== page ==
For many parents, planning holidays and vacations is among the most challenging aspects of parenting after a divorce. In an ideal scenario, divorcing parents will create a comprehensive parenting plan during the divorce process, and this plan will provide clear guidance for how to handle trips during spring and summer breaks.
However, it is not possible to plan for all possible contingencies, and certain aspects of a comprehensive parenting plan will still leave issues to be resolved as and when they arise. With regard to spring break in particular, some of the types of issues divorced parents may need to address include:
1. Who Gets the Kids During Spring Break?
A well-prepared parenting plan should provide clear guidance as to which parent gets the kids during spring break. There are a few different, common approaches; and, if you are currently divorced, you should review your parenting plan to see what it says. If you are contemplating a divorce, you should think about your desires and what your spouse is likely to want as well.
2. Can You Take a Trip Outside of California?
Oftentimes, parenting plans will include special provisions for out-of-state vacations. If you are thinking about planning a trip with your kids outside of California, you should make sure you have a clear understanding of your rights and obligations.
Depending upon the terms of your parenting plan, you may simply have an obligation to notify your former spouse of your plans, or you may need to work with your former spouse to select a mutually-agreeable destination.
3. Can You Take a Trip Out of the Country?
Similar considerations apply to taking a trip out of the country. What does your parenting plan say? Of course, once you overcome any hurdles related to the terms of your divorce, you will need to make sure you obtain all necessary travel documents as well.
4. Do Special Rules Apply During Spring Break?
If your parenting plan addresses issues such as curfew, cell phone use, and television time, will the standard rules apply during your spring break trip? If your parenting plan does not specifically address how to handle these issues during spring break, it may be in everyone’s best interests for you to discuss any potential deviations with your former spouse.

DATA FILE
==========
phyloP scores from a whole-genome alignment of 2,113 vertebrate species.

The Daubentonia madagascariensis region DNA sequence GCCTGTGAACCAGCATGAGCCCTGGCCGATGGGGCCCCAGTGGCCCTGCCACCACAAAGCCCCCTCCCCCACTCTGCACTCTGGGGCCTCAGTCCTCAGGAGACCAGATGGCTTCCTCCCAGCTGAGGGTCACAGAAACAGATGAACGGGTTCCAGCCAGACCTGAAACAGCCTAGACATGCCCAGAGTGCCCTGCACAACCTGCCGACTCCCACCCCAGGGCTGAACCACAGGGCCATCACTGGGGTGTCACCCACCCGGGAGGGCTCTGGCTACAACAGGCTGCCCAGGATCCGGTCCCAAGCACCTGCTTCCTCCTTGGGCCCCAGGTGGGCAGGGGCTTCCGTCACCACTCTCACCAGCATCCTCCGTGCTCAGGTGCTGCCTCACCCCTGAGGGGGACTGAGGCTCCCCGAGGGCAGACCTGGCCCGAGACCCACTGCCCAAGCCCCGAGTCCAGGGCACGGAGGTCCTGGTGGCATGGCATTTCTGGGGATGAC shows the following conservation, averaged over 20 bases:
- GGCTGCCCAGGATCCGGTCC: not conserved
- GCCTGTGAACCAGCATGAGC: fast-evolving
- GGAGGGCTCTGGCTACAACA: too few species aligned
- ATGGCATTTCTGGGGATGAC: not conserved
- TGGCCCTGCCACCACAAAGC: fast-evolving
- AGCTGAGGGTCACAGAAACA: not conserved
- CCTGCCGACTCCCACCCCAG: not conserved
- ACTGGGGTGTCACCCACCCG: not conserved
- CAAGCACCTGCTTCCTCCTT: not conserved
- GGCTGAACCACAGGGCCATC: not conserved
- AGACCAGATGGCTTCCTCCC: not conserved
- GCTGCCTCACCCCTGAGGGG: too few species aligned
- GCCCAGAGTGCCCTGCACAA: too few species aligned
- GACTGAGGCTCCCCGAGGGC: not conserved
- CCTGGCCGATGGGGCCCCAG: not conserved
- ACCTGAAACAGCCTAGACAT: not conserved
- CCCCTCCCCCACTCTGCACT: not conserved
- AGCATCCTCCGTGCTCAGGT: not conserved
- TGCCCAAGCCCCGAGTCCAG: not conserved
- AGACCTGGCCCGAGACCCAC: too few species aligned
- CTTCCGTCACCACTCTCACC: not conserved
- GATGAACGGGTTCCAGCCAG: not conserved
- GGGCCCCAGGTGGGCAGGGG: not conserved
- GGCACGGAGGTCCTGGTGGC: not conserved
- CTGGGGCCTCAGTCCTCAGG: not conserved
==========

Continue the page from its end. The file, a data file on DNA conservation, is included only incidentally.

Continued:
5. Can Friends Come?
Can your children’s friends come with you? Do you want your kids’ friends to come, or are you hoping to spend as much time bonding with your children as possible? Once again, your parenting plan should provide guidance as far as the options that are available, and then You can make final decisions consistent with the terms of your plan.
6. Do You Need to Discuss Your Specific Vacation Plans with Your Former Spouse?
What if you want to introduce your children to something new, such as rock climbing or swimming with dolphins, and what if your former spouse is not as comfortable with these prospects as you are? Even if you do not necessarily need to discuss your plans with your former spouse under the terms of your parenting plan, doing so may help prevent unnecessary hostilities.
7. When Will Your Children Talk to Your Former Spouse?
Finally, when taking a trip with your children after a divorce, it may also be necessary or advisable to establish specific times for your children to talk with their other parent. In many cases, this can help assuage concerns over long-distance travel, and it can help ensure that you will have similar opportunities to talk to your children next time they take a trip with your former spouse.
Request a Confidential Initial Consultation in North County, San Diego
Richard M. Renkin is a North County, San Diego divorce attorney and Certified Family Law Specialist. If you would like more information about vacation planning during or after a divorce in California, we encourage you to call 619-299-7100 or inquire online for a confidential initial consultation.